Close up image of ear with earwax buildup.

You probably don’t give much thought to earwax accumulation unless you’re in the process of clearing it out. Still, it’s essential to have an understanding of its purpose and how it develops.

So why does earwax accumulate?

Earwax, also scientifically called cerumen, is composed of a mix of sweat, skin particles, hair, debris, and ceruminous gland secretions. This earwax presents with a waxy texture and can show shades of orange, yellow, gray, or brown.

In most situations, children tend to generate more earwax than adults. Furthermore, adult earwax is usually darker and denser compared to that of children.

Earwax goes by the outer ear canal naturally, eventually reaching the ear opening, where it either self-expels or gets washed out when you bathe.

Why do we need earwax?

Here are a few crucial functions that earwax serves:

  • Safeguarding and moisturizing the skin lining the ear canal, thereby preventing dryness and itchiness.
  • Fending off potential infections that might arise within the ear canal.
  • Acting as a protective barricade against outside irritants including dirt, dust, and other foreign particles before they infiltrate deeper into the ear.

Blockages caused by earwax

Usually, there’s no critical need to remove earwax from your ears unless it becomes impacted, a common problem linked to earwax. Impacted earwax can be the result of narrow or unusually shaped ear canals hindering the natural movement of earwax toward the ear’s opening.

Poor ear hygiene practices, like using cotton swabs or bobby pins, can inadvertently push wax deeper into the ear canal.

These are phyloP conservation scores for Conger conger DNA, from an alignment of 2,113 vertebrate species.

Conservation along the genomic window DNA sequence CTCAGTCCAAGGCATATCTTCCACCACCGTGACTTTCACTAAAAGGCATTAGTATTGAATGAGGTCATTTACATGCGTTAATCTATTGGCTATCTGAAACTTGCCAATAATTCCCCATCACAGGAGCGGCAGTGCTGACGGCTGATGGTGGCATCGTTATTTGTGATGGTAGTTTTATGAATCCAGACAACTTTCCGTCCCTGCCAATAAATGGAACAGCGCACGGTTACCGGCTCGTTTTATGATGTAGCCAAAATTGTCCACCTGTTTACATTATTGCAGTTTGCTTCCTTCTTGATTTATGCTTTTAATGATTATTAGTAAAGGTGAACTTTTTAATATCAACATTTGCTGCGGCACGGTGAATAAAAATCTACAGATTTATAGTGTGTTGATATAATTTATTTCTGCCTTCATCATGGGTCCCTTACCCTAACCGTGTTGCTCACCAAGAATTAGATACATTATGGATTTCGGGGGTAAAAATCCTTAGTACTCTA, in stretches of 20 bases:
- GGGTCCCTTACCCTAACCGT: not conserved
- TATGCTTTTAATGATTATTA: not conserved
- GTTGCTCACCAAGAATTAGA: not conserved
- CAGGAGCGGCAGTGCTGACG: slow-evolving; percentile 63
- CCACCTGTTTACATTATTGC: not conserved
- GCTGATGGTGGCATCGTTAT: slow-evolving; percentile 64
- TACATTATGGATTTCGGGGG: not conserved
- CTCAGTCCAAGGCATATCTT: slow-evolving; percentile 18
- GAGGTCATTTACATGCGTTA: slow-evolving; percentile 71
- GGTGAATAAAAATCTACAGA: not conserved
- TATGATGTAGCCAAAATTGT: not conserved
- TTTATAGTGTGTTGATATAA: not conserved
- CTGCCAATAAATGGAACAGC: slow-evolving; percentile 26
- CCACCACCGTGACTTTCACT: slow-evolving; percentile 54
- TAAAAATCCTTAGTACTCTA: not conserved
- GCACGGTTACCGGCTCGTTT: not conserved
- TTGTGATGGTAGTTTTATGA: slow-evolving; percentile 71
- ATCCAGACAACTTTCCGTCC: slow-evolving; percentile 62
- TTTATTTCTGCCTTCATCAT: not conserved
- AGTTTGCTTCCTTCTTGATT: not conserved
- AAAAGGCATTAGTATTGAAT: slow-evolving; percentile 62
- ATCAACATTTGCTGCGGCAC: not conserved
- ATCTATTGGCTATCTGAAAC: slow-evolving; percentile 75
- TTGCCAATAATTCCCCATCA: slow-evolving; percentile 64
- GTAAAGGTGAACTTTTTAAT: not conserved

People wrestling with hearing loss who make use of earplugs or hearing aids are also predisposed to experiencing ear canal obstructions.

How excessive earwax can impact hearing

Auditory health might be hindered and you may feel mild discomfort.
Ringing in the ears, or tinnitus, could also occur.

Untreated earwax obstructions might intensify into middle ear infections, perforated eardrums, or enduring hearing loss due to acoustic trauma.

Dealing with impacted earwax

Should you think you have an earwax blockage, consulting us promptly is essential. You may be advised to use over-the-counter products like a bulb syringe or earwax softening drops to clean the wax out, depending on the extent of the blockage.

Call us right away if you need some assistance with an earwax blockage.

Call Today to Set Up an Appointment

The site information is for educational and informational purposes only and does not constitute medical advice. To receive personalized advice or treatment, schedule an appointment.
Why wait? You don't have to live with hearing loss. Call or Text Us